Pathogen Profile: Sclerotinia
Friday, October 05, 2018 | Troy Buechel
Sclerotinia sclerotiorum, better known as white mold or cottony mold, is not talked about as a serious greenhouse disease. However, it can cause root rot, stem rot, blighting of foliage and leaf petioles in a wide variety of greenhouse crops, including alyssum, begonia, gazania, geranium, gerbera, gloxinia, larkspur, lobelia, petunia, stocks, vinca and zinnia.
It is more commonly found in field crops such as cabbage, carrot, clover, common bean, celery, cilantro, citrus, cucumber, eggplant, lettuce, various melons, peanut, pepper, potato, soybean, squash and tomato, where high humidity and rain can exacerbate the disease. It is not known to attack grasses.
Sclerotinia is often confused with other terms due to their spelling:
- Sclerotinia – fungal plant pathogen known as white mold
- Sclerotia – resting bodies produced by Sclerotinia and Sclerotium
- Sclerotium – fungal plant pathogen that causes Southern blight in tomatoes
Sclerotinia’s disease cycle typically starts from acrospores that are released from fungal bodies called apothecia (which are brown, cup-shaped fruiting bodies, 5-15 mm in diameter). Acrospores can travel for long distances and come in through greenhouse vents or doors. Sclerotinia needs high humidity and / or wet surfaces to thrive. It prefers cooler temperatures of 60-70°F (15-21°C) but can develop at temperatures of 36-90°F (2-32°C).
If an acrospore lands on a flower or damaged tissue and relative humidity is at least 90%, it germinates and enters the plant. Healthy leaves and stems will only become infected if entry points form through damaged tissue or leaf senescence. At the penetration site, light brown lesions typically form. These lesions can either appear as soft water-soaked spots that enlarge, forming a watery soft rot (they can be relatively dry in some plants). If there is ample humidity and moisture, white, cottony mycelium will grow over the infected spot. If the lesion is close to the soil line, the white mycelium might spread onto the growing medium or soil surface. Black, irregularly shaped sclerotia form within the cottony mass. Sclerotia are black, “seedlike”, resting bodies that form inside the stem or other plant tissue just prior to plant death. They can persist in plant residues for some time and in the soil for 10-15 years. Sclerotia eventually germinate, invade organic matter in soils, and form apothecia from which acropsores are released, beginning the cycle again.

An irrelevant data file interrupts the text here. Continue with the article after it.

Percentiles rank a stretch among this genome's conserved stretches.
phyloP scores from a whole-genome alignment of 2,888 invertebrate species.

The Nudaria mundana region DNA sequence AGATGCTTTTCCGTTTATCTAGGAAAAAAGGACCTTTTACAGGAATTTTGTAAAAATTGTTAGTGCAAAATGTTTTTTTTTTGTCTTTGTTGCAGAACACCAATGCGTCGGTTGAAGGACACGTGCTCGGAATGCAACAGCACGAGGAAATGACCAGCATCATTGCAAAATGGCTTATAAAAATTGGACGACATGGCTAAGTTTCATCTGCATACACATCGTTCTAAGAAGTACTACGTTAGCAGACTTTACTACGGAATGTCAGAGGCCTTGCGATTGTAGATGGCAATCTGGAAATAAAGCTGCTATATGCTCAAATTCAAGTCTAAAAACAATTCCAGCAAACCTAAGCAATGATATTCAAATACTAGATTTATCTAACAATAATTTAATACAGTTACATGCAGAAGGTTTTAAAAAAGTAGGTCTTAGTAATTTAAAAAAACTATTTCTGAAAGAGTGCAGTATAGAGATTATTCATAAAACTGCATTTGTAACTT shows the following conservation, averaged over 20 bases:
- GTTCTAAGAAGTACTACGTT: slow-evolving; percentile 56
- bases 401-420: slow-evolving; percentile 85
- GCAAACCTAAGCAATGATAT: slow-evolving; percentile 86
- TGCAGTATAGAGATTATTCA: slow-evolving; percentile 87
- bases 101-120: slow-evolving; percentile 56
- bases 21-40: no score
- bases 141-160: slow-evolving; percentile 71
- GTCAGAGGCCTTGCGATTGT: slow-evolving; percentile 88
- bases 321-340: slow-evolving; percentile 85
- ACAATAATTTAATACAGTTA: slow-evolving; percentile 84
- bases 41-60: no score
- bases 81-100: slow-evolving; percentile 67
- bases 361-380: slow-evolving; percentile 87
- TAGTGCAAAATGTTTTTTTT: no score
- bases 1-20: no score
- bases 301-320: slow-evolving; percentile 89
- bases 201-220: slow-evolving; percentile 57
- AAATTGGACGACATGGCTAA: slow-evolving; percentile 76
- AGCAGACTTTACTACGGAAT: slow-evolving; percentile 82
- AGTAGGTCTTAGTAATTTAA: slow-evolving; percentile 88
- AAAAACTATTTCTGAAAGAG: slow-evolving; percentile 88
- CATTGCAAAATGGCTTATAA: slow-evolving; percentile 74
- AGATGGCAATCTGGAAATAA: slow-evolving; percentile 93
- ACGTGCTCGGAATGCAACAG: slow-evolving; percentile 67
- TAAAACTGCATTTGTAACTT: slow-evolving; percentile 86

“Petunia plants dying due to Sclerotinia infection. Notice infected parts are all tan and the stem from the plant in the middle of the cell pack has the typical white cottony ball of mycelium (inside red circle). Source: Premier Tech Horticulture”
The first visible symptoms of Sclerotinia include light brown lesions that form on stems, leaves or flowers. As mentioned, these spots appear as water-soaked, but in some plant species it appears as a dry rot. As it progresses, plant tissue is quickly destroyed, often with a narrow transition from tan, diseased tissue to normal tissue. If infection occurs in the stem or crown of a plant, a lesion can girdle the stem, causing wilting of the leaves, which can turn yellow and then brown. Eventually, the whole stem dies. If canopies are dense and humidity is high, the disease can quickly spread throughout a single plant and transfer from one plant to another.
Sclerotinia prefers cooler temperatures, but can tolerate a wide temperature range. However, as with most diseases, it prefers high humidity and wet conditions. Below are other non-chemical control methods that can be used to minimize the development or spread of Sclerotinia in the greenhouse or nursery:
- Remove all weeds and plant debris that may harbor Sclerotinia.
- Sanitize the greenhouse after growing season ends.
- Do not reuse growing medium from infected plants.
- Minimize humidity in the greenhouse.
- Maximize airflow by running fans.
- Space plants to minimize humidity in the plant canopy.
- Water in the morning to allow foliage and stems to dry before evening. Avoid getting leaves wet, if possible.
- Minimize plant handling that can damage plants and serve as entry points for Sclerotinia.
There are many chemical products that can be applied to control Sclerotinia, so consult with your distributor or university extension service for more information.
For more information on how diseases can impact crops grown in PRO-MIX growing media, please contact your Premier Tech Horticulture Grower Services Representative:
Jose Chen Lopez
- http://aciar.gov.au/files/node/8613/MN129%20part5.pdf https://www.ces.ncsu.edu/depts/pp/notes/oldnotes/vg4.htm
- Diagnosing and Controlling Sclerotinia Blight (aka-white mold). Joanne Lutz, GGSPro Technical Specialist and Trilby Libhart, GGSPro Technical Support. May 2015.
- White mold (Sclerotinia sp.) showing up in greenhouses http://msue.anr.msu.edu/news/white_mold_sclerotinia_sp_showing_up_in_greenhouses
- Control of Botrytis and Sclerotinia on Ornamentals https://gpnmag.com/article/control-botrytis-and-sclerotinia-ornamentals/
- Sclerotinia Life Cycle and Biology. Dr. Peter Gladders. https://www.fwi.co.uk/academy/lesson/sclerotinia-life-cycle-and-biology
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Root diseases can lead to considerable losses in crops, increased fungicide applications and reduced crop quality.
Premier Tech Horticulture Specialist Troy Buechel gives some advices about the relationship between watering and root disease.